Eight undocumented youth from around the country have moved to shut down a major thoroughfare in Atlanta, Ga., to protest state laws that ban enrollment in public universities by undocumented youth.

“We feel that the time for us to stand up has come. I am not only doing this for my friends who are in the same situation, but also for my mom who did everything she could to give me a better life,” said Dayanna Rebolledo, 21, one of the undocumented youth who was brought here from Mexico at the age of 9 and was raised in Detroit, Mich. She is a leader of the Detroit-based organization One Michigan for Immigrant Rights.

“I feel scared not knowing what might happen to me today, but I also know that if I do not take action then my future will remain uncertain for much longer,” Rebolledo said.

If the eight protesters are arrested they will likely face detention by Immigration and Customs Enforcement and then deportation proceedings, as happened in a protest last year at Arizona Sen. John McCain’s Tucson offices. After they were arraigned on charges of trespassing in Arizona, ICE officials promptly arrested them and began deportation proceedings.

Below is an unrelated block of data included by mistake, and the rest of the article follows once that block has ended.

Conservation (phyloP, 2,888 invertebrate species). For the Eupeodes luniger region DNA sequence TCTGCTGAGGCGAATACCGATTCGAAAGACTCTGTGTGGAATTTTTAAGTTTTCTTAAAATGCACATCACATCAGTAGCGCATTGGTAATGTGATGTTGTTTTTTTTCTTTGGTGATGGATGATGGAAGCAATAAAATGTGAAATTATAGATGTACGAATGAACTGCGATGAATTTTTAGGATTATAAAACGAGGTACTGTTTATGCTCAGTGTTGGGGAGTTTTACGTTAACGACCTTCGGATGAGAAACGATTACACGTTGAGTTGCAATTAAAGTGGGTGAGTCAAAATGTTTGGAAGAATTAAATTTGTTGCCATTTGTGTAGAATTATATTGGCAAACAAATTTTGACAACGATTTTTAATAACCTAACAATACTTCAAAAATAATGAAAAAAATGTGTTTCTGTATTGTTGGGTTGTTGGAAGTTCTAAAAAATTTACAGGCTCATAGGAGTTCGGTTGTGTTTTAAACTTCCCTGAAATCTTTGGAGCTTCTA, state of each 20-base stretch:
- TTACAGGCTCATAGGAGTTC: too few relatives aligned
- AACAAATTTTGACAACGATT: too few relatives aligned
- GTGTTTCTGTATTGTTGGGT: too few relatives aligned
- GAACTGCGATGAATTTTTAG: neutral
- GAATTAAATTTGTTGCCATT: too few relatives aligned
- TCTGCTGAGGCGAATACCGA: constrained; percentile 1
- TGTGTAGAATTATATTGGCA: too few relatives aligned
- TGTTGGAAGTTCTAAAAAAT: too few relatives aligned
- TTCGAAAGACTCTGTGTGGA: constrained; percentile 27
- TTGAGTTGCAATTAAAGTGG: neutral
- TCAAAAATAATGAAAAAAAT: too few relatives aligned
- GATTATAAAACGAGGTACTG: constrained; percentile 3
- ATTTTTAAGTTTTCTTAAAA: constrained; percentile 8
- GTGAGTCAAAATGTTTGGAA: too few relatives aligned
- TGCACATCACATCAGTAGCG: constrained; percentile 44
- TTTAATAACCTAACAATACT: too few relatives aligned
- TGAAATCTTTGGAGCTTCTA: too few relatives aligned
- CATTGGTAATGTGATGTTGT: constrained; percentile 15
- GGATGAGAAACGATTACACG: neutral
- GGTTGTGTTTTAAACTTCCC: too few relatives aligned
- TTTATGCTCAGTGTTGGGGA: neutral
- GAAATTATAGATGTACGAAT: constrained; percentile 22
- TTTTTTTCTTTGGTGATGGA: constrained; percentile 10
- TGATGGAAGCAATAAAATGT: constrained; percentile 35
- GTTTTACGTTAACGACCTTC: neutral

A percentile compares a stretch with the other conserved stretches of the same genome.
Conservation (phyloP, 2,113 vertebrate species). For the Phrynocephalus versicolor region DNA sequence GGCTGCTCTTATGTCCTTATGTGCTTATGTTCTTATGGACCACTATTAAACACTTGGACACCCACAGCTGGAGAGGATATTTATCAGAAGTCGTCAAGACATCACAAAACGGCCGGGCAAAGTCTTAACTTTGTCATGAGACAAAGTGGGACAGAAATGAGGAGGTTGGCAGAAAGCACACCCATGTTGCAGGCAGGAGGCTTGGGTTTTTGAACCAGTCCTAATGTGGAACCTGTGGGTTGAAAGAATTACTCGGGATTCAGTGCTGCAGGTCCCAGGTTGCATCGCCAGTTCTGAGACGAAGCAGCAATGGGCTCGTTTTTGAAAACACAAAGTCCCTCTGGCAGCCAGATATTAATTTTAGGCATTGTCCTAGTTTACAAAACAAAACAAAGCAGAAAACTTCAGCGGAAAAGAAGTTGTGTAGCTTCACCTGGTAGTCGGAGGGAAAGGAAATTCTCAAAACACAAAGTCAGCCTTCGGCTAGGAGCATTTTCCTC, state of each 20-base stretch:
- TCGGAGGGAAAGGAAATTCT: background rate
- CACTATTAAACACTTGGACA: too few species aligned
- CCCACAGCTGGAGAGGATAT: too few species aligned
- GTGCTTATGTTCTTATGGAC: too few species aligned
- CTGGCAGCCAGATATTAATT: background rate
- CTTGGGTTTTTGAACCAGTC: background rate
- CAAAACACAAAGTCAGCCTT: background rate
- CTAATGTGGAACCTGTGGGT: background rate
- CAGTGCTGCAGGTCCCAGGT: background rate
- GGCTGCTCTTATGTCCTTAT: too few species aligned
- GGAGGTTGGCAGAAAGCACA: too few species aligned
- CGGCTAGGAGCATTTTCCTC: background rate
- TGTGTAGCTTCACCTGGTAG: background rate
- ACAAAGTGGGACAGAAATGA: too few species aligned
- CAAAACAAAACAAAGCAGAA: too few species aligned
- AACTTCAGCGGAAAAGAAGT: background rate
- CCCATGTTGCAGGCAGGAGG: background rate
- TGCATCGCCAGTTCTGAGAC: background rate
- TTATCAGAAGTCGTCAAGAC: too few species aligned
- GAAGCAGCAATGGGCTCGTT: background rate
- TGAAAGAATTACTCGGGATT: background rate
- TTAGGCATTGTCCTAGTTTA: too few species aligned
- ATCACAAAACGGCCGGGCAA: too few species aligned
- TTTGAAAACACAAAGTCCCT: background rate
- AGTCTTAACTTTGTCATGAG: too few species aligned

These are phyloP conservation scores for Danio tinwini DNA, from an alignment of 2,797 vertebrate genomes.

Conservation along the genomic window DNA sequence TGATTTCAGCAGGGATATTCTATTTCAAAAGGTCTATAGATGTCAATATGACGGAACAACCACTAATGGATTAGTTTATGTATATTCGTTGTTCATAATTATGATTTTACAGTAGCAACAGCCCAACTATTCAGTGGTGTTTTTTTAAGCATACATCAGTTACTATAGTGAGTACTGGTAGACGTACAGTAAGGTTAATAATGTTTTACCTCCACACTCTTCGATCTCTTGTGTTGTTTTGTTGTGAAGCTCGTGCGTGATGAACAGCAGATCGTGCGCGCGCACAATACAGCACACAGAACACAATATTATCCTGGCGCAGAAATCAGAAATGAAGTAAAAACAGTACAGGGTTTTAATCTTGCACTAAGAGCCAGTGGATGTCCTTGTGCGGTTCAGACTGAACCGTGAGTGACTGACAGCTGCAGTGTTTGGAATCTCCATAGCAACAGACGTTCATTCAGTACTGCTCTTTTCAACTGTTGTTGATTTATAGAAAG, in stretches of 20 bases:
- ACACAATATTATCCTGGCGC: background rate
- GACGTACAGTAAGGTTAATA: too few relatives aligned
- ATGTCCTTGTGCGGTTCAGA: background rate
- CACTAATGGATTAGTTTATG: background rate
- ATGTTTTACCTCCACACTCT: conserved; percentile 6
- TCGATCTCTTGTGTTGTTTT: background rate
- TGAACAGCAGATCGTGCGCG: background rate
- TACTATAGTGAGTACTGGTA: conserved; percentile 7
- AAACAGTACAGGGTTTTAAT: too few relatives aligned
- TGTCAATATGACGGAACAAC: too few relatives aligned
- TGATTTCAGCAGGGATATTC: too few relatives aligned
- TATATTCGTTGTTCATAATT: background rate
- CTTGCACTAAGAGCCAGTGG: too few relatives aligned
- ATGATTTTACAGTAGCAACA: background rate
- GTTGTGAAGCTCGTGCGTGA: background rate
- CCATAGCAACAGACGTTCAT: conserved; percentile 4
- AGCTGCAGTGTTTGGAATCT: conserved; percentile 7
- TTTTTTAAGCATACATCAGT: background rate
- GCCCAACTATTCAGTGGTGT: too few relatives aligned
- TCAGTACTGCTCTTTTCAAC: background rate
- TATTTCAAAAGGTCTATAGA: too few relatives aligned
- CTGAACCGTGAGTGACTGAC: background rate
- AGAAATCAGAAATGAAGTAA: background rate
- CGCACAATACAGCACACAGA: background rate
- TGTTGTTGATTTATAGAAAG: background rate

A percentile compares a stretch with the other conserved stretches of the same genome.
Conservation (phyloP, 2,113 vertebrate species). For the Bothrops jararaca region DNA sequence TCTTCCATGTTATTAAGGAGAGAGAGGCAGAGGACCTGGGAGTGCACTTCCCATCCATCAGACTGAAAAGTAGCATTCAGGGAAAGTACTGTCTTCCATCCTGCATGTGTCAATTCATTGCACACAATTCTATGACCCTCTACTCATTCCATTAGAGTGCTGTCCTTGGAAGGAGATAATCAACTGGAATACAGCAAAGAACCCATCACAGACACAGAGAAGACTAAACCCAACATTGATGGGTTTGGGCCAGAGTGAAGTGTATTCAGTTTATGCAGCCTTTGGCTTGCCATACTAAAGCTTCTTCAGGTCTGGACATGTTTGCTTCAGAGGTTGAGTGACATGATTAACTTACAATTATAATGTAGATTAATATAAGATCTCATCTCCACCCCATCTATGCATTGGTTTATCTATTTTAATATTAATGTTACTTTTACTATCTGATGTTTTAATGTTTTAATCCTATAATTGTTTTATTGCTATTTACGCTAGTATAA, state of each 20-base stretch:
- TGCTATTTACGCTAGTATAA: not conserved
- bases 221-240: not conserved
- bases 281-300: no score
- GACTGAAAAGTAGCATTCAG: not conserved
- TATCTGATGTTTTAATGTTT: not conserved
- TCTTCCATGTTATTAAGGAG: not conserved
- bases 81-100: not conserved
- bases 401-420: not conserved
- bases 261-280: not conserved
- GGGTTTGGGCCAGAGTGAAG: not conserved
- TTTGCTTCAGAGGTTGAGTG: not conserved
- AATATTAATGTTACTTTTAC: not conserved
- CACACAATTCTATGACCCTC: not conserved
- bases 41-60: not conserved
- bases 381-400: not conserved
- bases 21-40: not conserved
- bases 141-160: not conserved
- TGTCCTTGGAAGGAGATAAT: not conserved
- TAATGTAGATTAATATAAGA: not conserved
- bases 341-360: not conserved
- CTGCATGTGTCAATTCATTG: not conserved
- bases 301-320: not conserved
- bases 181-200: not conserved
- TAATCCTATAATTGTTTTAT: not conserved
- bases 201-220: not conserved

Since last spring, undocumented youth have been staging a variety of civil disobedience actions across the country in a drive to force Congress and the president to pass comprehensive immigration reform.

One significant goal of activists is passage of the DREAM Act. The Act would create a path to citizenship for youth brought to the country illegally at a young age, requiring that they serve two years in the U.S. military, or enroll for two years in a university or college. Once the two-year requirement is completed, the youth would then be allowed to pursue full citizenship as any other immigrant to the U.S. would.

“We intend to hold our politicians at the national level accountable to the promises they make,” said Jose Franco, One Michigan lead organizer from Detroit. “Our situation demands a clear, practical solution. We won’t wait for political opportunity — we will create political opportunity. This is just the beginning.”

“Young people have always been at the forefront of the civil rights movement,” said Rebolledo, “and we intend to continue in that tradition by fighting for a path to legalization and access to education for all.”

To watch the protest live check out the One Michigan live stream.

 

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